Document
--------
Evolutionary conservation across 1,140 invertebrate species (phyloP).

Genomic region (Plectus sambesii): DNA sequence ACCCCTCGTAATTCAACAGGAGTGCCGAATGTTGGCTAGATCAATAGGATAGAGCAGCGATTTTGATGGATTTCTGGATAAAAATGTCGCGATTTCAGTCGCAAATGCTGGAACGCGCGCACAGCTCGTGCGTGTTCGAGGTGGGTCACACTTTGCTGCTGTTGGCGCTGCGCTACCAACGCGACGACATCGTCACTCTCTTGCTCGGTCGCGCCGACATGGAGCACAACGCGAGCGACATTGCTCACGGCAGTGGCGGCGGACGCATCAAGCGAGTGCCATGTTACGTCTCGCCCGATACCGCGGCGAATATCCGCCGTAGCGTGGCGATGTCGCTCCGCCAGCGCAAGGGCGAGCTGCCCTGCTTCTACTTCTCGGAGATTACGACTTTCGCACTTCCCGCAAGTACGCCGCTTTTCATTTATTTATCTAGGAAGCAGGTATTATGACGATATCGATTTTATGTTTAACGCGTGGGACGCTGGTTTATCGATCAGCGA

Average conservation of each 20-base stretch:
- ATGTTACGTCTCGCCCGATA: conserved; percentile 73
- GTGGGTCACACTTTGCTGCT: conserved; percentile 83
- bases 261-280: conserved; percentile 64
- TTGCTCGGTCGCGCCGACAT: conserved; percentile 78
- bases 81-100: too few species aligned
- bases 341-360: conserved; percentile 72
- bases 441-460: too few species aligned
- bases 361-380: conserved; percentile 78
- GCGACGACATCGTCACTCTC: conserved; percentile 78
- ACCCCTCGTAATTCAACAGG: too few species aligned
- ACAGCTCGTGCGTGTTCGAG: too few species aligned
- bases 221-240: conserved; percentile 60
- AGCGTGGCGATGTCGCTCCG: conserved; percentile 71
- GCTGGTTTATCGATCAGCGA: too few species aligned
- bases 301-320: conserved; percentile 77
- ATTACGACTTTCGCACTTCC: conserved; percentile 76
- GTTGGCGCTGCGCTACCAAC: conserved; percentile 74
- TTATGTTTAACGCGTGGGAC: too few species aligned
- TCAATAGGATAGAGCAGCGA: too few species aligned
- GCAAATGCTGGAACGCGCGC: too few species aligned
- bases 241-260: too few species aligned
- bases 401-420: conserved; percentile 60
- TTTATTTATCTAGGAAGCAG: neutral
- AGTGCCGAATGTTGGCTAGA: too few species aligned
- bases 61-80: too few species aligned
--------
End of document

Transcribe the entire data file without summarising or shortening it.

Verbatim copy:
Evolutionary conservation across 1,140 invertebrate species (phyloP).

Genomic region (Plectus sambesii): DNA sequence ACCCCTCGTAATTCAACAGGAGTGCCGAATGTTGGCTAGATCAATAGGATAGAGCAGCGATTTTGATGGATTTCTGGATAAAAATGTCGCGATTTCAGTCGCAAATGCTGGAACGCGCGCACAGCTCGTGCGTGTTCGAGGTGGGTCACACTTTGCTGCTGTTGGCGCTGCGCTACCAACGCGACGACATCGTCACTCTCTTGCTCGGTCGCGCCGACATGGAGCACAACGCGAGCGACATTGCTCACGGCAGTGGCGGCGGACGCATCAAGCGAGTGCCATGTTACGTCTCGCCCGATACCGCGGCGAATATCCGCCGTAGCGTGGCGATGTCGCTCCGCCAGCGCAAGGGCGAGCTGCCCTGCTTCTACTTCTCGGAGATTACGACTTTCGCACTTCCCGCAAGTACGCCGCTTTTCATTTATTTATCTAGGAAGCAGGTATTATGACGATATCGATTTTATGTTTAACGCGTGGGACGCTGGTTTATCGATCAGCGA

Average conservation of each 20-base stretch:
- ATGTTACGTCTCGCCCGATA: conserved; percentile 73
- GTGGGTCACACTTTGCTGCT: conserved; percentile 83
- bases 261-280: conserved; percentile 64
- TTGCTCGGTCGCGCCGACAT: conserved; percentile 78
- bases 81-100: too few species aligned
- bases 341-360: conserved; percentile 72
- bases 441-460: too few species aligned
- bases 361-380: conserved; percentile 78
- GCGACGACATCGTCACTCTC: conserved; percentile 78
- ACCCCTCGTAATTCAACAGG: too few species aligned
- ACAGCTCGTGCGTGTTCGAG: too few species aligned
- bases 221-240: conserved; percentile 60
- AGCGTGGCGATGTCGCTCCG: conserved; percentile 71
- GCTGGTTTATCGATCAGCGA: too few species aligned
- bases 301-320: conserved; percentile 77
- ATTACGACTTTCGCACTTCC: conserved; percentile 76
- GTTGGCGCTGCGCTACCAAC: conserved; percentile 74
- TTATGTTTAACGCGTGGGAC: too few species aligned
- TCAATAGGATAGAGCAGCGA: too few species aligned
- GCAAATGCTGGAACGCGCGC: too few species aligned
- bases 241-260: too few species aligned
- bases 401-420: conserved; percentile 60
- TTTATTTATCTAGGAAGCAG: neutral
- AGTGCCGAATGTTGGCTAGA: too few species aligned
- bases 61-80: too few species aligned